I believe science and our engagement with it has reached a crucial crossroads. Whether it’s fighting disease on a cellular scale, tackling climate change, solving food and energy crises, exploring the outer regions of the universe or simply making it easier to shop online – science and technology play an increasingly integral part of our daily lives. And yet to the layperson like me, the intellectual and ethical complexities and technical detail can often seem daunting and distancing. Hence a festival of this range and accessibility is a hugely important bridge between the public and science. While it has been an exciting time for science, with the work at CERN producing incredible results in the search for the Higgs-Boson particle, it’s vital for us to look beyond the headlines. And as while there is much to marvel at, scientific discovery is a step-bystep, day-by-day process that involves incredible hard work and devotion. Those aspects can be related to so many of our lives and other non-scientific pursuits. We hope the programme entertains and inspires you to take a deeper look at our extraordinary world and our existence in it and the universe. With Science on Saturday, the whole family is encouraged to participate in/with hands on scientific exhibits and activities. You can try anything from dissecting owl pellets to extracting and taking home your DNA and finding out what makes you you!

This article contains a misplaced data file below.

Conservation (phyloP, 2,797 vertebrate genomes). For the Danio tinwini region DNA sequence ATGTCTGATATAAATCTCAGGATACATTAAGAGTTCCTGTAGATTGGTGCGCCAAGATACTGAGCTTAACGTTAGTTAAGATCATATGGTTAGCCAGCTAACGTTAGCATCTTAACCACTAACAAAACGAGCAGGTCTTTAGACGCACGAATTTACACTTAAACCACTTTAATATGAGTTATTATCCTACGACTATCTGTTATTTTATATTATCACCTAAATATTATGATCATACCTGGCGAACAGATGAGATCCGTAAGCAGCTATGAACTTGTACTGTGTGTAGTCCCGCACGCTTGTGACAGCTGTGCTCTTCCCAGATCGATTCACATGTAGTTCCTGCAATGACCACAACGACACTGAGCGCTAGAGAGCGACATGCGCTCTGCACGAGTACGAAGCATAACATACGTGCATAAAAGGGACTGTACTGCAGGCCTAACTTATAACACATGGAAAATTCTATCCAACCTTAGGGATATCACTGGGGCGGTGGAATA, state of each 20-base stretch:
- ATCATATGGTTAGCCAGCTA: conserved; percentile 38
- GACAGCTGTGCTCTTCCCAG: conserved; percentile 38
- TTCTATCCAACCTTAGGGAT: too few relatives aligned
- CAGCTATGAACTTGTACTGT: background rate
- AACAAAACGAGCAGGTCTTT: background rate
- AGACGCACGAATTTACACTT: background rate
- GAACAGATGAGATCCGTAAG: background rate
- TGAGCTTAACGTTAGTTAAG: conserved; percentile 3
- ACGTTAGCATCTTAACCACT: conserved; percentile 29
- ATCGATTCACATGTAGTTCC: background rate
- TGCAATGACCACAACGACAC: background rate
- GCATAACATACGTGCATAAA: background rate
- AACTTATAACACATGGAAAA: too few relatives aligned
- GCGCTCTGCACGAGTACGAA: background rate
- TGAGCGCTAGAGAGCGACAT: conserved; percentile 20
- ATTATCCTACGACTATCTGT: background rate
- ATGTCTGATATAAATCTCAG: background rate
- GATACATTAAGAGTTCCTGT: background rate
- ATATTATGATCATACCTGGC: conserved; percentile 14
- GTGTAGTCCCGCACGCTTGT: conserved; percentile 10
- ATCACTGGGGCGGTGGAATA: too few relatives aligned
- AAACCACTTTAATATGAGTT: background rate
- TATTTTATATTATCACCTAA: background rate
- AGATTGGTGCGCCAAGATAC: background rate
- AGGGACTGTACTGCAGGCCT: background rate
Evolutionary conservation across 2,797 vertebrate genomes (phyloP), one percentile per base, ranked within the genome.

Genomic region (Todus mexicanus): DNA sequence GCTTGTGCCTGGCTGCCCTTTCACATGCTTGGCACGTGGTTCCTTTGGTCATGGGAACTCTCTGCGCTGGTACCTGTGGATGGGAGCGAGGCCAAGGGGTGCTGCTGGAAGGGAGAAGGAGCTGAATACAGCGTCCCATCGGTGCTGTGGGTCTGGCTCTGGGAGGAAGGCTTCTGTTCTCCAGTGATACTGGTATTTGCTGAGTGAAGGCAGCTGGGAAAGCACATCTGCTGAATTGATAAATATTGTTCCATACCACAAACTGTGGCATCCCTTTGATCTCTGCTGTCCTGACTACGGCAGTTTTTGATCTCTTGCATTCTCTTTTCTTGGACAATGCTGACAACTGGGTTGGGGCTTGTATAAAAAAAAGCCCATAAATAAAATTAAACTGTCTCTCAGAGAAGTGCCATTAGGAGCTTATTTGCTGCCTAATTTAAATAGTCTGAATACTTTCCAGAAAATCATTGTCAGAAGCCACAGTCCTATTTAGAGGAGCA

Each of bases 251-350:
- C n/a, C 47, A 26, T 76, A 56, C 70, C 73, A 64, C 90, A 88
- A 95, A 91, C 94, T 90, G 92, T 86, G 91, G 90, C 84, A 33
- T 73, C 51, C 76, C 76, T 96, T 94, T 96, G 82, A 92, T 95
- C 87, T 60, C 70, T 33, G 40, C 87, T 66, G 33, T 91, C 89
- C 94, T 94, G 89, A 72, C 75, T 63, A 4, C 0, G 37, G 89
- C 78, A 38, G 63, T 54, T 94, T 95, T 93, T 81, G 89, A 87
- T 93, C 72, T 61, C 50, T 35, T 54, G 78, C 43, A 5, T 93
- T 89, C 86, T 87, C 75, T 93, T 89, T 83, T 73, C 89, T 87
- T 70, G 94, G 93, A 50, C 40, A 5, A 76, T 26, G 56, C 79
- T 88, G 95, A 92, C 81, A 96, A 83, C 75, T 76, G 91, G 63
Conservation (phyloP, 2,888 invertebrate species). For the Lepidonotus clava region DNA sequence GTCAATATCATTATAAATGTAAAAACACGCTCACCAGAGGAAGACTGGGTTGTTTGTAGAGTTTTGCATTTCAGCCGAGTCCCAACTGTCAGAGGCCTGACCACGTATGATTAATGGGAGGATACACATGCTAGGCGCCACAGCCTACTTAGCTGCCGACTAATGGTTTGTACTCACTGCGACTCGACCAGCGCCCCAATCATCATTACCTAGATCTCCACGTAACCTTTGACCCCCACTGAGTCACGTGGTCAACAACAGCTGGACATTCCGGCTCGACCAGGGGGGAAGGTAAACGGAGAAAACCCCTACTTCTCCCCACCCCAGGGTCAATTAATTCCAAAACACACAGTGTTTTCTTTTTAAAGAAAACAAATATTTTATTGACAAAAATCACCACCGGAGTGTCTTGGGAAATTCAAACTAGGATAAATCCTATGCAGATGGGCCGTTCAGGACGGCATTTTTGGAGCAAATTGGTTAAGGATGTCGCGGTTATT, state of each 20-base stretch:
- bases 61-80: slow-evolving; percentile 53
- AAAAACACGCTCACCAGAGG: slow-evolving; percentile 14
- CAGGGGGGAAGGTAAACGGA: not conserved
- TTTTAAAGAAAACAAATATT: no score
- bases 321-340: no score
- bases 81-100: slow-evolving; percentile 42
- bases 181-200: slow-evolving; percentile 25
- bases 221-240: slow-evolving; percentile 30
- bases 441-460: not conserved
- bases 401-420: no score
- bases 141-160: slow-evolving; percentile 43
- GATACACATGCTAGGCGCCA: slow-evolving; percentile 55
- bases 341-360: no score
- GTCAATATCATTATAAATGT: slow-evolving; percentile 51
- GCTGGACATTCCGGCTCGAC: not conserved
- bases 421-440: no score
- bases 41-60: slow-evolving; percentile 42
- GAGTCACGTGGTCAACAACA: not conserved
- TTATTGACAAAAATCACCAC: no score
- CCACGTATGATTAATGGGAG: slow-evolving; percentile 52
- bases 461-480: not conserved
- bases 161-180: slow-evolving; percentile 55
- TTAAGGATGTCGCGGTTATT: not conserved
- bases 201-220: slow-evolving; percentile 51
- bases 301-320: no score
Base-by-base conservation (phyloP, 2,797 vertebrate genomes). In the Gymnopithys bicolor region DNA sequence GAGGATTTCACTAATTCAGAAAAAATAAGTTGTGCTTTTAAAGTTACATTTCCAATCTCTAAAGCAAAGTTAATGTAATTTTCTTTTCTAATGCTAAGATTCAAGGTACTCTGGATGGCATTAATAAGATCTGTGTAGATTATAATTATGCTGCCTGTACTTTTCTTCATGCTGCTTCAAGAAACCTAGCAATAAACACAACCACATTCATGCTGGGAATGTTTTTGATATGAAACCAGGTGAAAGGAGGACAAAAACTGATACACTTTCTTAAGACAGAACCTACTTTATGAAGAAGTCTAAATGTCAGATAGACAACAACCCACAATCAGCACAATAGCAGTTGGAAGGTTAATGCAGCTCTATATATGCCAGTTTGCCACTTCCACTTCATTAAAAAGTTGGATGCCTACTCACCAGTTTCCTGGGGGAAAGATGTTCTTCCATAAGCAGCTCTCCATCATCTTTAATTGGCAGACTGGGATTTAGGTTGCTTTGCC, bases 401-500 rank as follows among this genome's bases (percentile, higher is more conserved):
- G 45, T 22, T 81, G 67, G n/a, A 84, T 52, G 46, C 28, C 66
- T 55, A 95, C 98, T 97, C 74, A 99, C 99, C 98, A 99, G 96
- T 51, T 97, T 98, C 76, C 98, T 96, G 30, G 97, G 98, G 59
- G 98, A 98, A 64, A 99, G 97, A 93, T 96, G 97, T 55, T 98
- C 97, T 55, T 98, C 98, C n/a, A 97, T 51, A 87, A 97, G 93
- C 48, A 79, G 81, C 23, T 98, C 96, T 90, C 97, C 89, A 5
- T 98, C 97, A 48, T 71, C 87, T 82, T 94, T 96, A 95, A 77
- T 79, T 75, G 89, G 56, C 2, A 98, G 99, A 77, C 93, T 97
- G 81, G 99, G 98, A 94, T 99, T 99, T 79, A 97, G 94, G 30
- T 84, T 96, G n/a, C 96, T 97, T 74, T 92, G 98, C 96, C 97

Personally, as someone who has portrayed Sherlock Holmes, I’m of course particularly looking forward to Professor Jim Woodhouse on 8 March talking about why the violin is so hard to play, and also on 16 March testing my real-life deduction skills in the mock crime scene at the Central Science Library during Science on Saturday. I’m also a huge fan of last year’s Guest Director Robin Ince; his mixture of humour and insight is as informative as it is entertaining, so watch out for his ‘The Importance of Being Interested’ on Sunday 17 March. Robin will bring science within the reach of all of us and dare us to become engaged. This is surely the ambition of science at school as well as a way to reignite adult interest. Have a wonderful Festival and hopefully I’ll see you there!
Live long and think hard!